2. "B" is the sum of the accumulated premiums from the original effective date of the form or the effective date of the administrative regulation, whichever is later, to the effective date of the revision, and the present value of future premiums, such present values to be taken over the entire period for which the revised rates are computed to provide coverage, and such accumulated benefits and premiums and premiums from the last date as of which an accounting has been made to the effective date of the revision.
(3) Anticipated loss ratios other than those indicated in subsection (1) or (2) of this section will require justification based on the special circumstances that may be applicable.
(a) Examples of coverages for which a lower loss ratio may receive special consideration are as follows:
1. Accident only;
2. Short term nonrenewable, e.g., airline trip, student accident;
3. Specified peril, e.g., common carrier;
4. Other special risks.
(b) Examples of other factors for which lower loss ratios may receive special consideration are as follows:
1. Marketing methods, giving due consideration to acquisition and administration costs and to premium mode;
2. Extraordinary expenses;
3. High risk of claim fluctuation because of the low loss frequency or the catastrophic, or experimental nature of the coverage;
4. Product features such as long elimination periods, high deductibles and high maximum limits;
5. The industrial or debit method of distribution;
6. Forms issued prior to the effective date of these guidelines.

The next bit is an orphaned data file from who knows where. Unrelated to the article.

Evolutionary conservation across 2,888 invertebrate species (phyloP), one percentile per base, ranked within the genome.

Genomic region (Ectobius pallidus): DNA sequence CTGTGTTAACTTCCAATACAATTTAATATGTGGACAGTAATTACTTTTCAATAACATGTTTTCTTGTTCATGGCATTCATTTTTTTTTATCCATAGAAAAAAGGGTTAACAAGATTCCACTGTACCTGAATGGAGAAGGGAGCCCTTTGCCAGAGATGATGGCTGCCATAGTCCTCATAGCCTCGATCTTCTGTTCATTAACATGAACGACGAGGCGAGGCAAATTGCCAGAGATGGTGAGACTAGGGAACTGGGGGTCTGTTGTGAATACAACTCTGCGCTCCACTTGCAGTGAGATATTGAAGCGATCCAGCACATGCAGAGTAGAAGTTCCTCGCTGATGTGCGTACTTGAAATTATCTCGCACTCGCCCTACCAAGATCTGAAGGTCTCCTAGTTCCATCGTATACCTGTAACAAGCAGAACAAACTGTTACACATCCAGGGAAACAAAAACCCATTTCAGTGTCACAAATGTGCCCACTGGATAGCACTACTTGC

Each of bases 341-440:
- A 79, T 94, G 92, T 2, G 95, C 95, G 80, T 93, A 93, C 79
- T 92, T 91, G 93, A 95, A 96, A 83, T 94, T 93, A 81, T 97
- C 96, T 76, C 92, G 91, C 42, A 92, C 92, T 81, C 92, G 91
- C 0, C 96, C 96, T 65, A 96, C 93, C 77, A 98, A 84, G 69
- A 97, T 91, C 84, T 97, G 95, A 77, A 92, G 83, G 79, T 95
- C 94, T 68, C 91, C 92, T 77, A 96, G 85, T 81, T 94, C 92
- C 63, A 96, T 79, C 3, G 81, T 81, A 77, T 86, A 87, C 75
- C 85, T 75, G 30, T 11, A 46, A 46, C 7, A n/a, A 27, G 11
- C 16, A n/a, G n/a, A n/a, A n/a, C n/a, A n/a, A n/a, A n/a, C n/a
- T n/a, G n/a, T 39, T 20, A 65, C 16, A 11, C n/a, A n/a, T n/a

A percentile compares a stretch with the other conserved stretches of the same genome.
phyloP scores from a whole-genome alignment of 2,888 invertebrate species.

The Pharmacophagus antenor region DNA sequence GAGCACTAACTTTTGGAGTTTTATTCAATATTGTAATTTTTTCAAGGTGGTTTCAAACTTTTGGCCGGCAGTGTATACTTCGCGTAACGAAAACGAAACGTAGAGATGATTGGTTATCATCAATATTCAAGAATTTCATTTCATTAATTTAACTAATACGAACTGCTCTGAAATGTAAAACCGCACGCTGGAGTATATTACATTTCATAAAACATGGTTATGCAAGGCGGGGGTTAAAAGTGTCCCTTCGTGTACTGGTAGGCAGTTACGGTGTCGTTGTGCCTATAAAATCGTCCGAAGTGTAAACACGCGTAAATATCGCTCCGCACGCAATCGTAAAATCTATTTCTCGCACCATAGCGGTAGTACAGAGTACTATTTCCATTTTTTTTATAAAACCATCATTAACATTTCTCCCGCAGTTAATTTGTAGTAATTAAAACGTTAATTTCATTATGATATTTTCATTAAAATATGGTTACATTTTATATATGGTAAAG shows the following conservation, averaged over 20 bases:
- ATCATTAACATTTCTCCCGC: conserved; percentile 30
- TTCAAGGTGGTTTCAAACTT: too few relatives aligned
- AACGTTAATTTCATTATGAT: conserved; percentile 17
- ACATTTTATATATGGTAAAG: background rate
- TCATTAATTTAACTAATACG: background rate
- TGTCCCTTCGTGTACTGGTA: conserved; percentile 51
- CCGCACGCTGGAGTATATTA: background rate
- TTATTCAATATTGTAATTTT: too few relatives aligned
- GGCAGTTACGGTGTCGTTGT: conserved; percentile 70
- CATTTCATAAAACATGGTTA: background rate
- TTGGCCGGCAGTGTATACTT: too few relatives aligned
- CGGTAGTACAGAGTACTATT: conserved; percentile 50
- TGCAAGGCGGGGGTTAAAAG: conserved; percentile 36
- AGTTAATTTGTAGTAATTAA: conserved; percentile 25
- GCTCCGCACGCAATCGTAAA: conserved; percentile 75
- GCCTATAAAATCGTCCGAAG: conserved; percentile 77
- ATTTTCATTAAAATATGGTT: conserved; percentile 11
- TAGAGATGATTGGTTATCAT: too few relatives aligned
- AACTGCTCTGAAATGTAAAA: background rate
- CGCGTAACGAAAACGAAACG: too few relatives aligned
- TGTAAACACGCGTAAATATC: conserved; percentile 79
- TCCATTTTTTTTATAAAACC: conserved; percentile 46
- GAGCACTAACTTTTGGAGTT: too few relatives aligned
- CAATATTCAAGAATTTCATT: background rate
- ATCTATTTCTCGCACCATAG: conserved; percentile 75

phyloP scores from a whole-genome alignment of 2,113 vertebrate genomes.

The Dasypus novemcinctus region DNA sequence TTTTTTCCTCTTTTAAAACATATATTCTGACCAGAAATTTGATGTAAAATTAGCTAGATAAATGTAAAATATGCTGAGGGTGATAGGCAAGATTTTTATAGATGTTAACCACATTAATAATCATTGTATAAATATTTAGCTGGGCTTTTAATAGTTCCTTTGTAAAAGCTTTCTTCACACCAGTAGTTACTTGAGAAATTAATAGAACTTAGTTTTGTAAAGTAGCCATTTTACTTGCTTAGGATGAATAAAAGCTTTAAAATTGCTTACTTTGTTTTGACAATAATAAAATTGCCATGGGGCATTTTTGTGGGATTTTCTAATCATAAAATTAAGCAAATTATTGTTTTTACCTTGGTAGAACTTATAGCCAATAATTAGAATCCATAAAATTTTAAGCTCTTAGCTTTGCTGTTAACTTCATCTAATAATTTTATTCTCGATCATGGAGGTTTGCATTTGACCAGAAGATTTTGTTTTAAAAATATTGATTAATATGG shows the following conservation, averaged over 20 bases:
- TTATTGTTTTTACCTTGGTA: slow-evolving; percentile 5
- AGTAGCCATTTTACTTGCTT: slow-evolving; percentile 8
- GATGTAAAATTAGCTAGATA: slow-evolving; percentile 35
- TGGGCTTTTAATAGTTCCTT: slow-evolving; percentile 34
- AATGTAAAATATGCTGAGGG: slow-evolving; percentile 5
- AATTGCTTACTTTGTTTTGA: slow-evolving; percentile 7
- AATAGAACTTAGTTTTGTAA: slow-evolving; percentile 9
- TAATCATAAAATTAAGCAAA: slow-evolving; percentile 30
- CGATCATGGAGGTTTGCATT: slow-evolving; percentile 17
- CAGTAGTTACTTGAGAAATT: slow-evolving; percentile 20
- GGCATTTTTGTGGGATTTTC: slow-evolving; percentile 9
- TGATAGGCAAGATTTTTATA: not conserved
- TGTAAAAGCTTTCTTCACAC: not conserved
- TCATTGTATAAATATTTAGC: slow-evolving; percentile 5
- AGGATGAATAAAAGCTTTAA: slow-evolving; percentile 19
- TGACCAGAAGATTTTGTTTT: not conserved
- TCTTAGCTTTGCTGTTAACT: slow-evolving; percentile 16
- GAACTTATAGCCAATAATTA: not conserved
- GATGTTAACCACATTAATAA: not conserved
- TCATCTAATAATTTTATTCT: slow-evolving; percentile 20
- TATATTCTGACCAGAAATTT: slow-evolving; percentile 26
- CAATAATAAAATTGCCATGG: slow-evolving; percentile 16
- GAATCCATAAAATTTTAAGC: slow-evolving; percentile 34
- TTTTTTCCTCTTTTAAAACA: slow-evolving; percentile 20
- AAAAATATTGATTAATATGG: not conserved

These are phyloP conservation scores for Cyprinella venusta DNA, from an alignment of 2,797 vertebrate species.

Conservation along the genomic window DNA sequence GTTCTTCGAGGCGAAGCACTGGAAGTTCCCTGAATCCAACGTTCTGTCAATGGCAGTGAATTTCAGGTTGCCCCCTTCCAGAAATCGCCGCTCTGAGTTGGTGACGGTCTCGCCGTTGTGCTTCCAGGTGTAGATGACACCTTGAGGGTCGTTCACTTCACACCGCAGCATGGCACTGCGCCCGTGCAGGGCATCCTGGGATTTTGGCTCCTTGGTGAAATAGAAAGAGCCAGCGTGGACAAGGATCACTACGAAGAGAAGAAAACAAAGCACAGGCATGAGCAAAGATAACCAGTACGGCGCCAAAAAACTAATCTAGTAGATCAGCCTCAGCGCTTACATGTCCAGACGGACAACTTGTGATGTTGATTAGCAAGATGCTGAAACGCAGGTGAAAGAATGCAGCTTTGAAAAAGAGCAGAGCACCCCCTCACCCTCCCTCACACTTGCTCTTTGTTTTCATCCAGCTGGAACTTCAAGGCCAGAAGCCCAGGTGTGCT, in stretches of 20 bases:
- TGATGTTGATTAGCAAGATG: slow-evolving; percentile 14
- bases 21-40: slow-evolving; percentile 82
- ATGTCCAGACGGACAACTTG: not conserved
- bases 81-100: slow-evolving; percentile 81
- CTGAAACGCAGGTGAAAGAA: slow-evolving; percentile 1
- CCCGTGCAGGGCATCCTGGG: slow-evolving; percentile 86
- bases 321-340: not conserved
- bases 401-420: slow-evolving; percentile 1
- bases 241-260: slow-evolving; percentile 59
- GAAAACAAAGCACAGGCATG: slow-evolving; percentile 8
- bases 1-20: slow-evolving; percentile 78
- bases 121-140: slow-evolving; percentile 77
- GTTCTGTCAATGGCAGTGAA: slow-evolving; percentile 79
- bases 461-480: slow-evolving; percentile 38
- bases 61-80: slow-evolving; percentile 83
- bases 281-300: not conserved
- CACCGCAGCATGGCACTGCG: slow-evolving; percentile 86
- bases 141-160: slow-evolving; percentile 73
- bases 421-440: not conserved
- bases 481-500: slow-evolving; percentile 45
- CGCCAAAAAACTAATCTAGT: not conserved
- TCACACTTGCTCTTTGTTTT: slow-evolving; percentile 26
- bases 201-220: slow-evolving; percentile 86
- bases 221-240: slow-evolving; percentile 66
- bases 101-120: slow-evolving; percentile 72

(c) Companies are urged to review their experience periodically and to file rate revisions, as appropriate, in a timely manner to avoid the necessity of later filing of unacceptable large rate increases. Companies will be requested to implement rate increases of more than thirty (30) percent over two (2) or more years.
(d) Examples of factors for which higher loss ratios may be required:
1. Forms on which all initial expenses have been amortized.
2. Forms on which rates have been increased to at least double their original level.
Section 5. Miscellaneous Considerations. (1) Additional data which may be included in support of rate filings includes, but is not limited to, substitution of actual claim run-offs for claim reserves and liabilities, in order to avoid the problems of short-term developments, accident-year loss ratios supporting trends, the operation of any experience funds or stabilization reserves, adjustment of premiums to an annual mode basis.
(2) All additional data must be reconciled, as appropriate, to the required data, and any missing data explained.
Section 6. Severability. If any provision of this administrative regulation or the application thereof to any person or circumstance is for any reason held to be invalid, the remainder of this administrative regulation and the application of such provision to other persons or circumstances shall not be affected thereby. (8 Ky.R. 955; eff. 4-7-1982; 21 Ky.R. 1961; eff. 4-6-1995; TAm eff. 8-9-2007.)